turboprop engine


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The following article is from The Great Soviet Encyclopedia (1979). It might be outdated or ideologically biased.

Turboprop Engine

 

an aircraft gas-turbine engine in which primary thrust is developed by a propeller and additional thrust (up to 8–12 percent) is produced by a gas jet flowing from a jet nozzle. Turboprop engines are used in subsonic airplanes and in helicopters.

Figure 1. Schematic of a helicopter turboprop engine: (1) helicopter rotor, (2) reduction gear, (3) air intake, (4) axial-flow compressor, (5) combustion chamber, (6) turbines for driving the compressor and the helicopter rotor, (7) exhaust nozzle

Atmospheric air that enters the engine in flight is compressed in an air intake and further compressed in a turbocompressor. The air is then supplied to a combustion chamber into which a liquid chemical fuel, usually aviation kerosene, is injected. The gases formed during the combustion of the fuel expand in a turbine, which turns the compressor and the propeller; the final expansion of the gases occurs in the jet nozzle. A reduction gear is used to match the rotational speeds of the turbocompressor rotor and the propeller or, in a helicopter, to transmit torque to the helicopter rotor, whose axis is at an angle to the axis of the turbine. In helicopters the compressor and the helicopter rotor are usually driven by turbines that are not mechanically connected. (See alsoAIRCRAFT ENGINE.)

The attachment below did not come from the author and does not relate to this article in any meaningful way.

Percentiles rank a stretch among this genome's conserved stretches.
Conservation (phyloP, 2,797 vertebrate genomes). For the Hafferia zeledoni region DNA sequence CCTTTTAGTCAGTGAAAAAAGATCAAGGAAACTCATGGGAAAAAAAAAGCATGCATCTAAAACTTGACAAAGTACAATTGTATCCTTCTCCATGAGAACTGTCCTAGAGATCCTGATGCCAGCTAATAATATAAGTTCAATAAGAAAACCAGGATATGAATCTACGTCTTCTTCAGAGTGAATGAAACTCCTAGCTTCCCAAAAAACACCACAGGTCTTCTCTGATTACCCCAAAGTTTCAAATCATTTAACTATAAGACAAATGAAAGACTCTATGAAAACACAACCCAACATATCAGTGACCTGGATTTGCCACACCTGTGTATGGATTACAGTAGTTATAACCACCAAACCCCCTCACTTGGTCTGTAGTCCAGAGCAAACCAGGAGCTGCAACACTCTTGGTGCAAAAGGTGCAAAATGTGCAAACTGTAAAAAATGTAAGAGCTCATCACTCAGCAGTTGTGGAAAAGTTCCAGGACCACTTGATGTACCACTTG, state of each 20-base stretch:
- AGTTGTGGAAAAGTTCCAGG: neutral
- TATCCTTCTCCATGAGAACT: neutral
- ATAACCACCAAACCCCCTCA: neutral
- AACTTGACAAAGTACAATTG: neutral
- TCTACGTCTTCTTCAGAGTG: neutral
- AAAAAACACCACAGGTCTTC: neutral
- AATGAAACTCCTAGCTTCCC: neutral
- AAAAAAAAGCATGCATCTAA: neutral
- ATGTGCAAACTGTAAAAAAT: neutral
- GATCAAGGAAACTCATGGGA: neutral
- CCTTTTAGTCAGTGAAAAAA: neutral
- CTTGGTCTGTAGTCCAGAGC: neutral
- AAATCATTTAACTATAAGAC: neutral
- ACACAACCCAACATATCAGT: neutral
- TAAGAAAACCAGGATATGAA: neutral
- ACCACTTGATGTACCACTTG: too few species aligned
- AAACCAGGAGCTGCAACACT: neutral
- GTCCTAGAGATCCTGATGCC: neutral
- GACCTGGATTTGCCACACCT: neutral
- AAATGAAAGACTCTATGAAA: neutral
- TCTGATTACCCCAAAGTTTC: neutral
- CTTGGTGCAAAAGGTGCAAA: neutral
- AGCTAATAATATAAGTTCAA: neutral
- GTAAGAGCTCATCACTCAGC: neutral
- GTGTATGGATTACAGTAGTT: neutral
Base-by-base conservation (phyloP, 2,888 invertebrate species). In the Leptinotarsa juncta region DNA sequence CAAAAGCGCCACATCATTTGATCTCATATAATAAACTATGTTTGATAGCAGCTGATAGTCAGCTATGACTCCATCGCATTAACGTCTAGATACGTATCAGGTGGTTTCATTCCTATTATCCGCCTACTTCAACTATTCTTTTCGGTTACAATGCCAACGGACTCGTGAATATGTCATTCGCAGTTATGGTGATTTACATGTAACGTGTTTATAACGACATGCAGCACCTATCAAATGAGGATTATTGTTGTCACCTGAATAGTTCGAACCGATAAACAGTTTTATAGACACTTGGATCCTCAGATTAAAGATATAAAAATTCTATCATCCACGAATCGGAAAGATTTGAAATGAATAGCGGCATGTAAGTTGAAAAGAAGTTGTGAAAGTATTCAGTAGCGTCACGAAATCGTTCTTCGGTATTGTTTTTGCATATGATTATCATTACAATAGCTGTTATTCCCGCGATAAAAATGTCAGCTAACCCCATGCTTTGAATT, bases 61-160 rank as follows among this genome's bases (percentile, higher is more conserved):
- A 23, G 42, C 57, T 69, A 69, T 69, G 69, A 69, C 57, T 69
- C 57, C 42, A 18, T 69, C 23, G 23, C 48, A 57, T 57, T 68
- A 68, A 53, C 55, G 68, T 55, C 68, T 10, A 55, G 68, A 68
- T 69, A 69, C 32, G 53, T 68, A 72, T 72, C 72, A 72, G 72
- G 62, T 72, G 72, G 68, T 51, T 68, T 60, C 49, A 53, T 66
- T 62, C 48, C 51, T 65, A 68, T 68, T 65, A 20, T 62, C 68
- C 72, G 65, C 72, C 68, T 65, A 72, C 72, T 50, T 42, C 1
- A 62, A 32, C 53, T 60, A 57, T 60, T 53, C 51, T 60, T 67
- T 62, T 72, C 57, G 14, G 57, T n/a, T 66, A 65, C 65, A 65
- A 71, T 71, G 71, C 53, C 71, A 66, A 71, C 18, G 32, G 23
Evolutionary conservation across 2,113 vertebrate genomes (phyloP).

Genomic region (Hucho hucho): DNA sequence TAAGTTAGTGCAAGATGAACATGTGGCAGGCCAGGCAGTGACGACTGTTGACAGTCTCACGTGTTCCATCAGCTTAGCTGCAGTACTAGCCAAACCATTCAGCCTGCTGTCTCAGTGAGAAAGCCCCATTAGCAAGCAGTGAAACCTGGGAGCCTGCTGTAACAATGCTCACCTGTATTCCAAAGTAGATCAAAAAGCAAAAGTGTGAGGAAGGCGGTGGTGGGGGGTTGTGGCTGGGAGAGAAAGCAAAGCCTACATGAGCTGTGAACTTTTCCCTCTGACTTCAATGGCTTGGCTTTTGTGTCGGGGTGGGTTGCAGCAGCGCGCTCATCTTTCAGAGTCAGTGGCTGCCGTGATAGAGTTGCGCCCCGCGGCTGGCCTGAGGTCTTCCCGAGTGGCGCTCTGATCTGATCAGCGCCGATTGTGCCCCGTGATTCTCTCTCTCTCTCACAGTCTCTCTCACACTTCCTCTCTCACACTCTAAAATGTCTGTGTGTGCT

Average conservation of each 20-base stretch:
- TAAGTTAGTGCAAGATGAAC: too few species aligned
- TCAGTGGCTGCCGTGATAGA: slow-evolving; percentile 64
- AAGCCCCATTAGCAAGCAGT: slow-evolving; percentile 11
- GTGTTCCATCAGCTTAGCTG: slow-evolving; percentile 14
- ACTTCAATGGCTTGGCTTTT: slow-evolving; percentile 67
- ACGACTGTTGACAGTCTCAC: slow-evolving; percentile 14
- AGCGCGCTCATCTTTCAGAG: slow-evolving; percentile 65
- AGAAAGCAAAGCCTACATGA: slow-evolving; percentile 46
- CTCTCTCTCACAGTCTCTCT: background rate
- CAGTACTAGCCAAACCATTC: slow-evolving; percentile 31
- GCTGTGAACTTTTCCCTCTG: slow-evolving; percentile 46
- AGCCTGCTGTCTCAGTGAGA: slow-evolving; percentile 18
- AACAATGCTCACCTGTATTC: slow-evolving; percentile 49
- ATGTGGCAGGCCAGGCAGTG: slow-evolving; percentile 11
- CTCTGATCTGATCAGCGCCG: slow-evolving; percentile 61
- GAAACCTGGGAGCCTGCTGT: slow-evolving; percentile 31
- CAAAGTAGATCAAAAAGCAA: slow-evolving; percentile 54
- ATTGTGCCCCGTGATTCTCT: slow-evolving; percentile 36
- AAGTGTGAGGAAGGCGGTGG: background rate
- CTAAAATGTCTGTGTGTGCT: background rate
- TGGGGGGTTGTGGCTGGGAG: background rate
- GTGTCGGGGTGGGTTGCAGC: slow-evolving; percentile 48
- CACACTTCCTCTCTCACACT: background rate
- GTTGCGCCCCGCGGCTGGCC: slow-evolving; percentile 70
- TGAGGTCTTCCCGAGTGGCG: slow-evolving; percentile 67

V. I. BAKULEV

The Great Soviet Encyclopedia, 3rd Edition (1970-1979). © 2010 The Gale Group, Inc. All rights reserved.

turboprop engine

turboprop engineclick for a larger image
A turbine engine that drives a propeller through a system of reduction gears. Most of the heat energy in the exhaust gases is converted into torque, rather than using its acceleration for propelling the aircraft forward. The propeller is then either driven by the shaft carrying the compressor or by a separate turbine, which takes the power from the generated gases.
An Illustrated Dictionary of Aviation Copyright © 2005 by The McGraw-Hill Companies, Inc. All rights reserved
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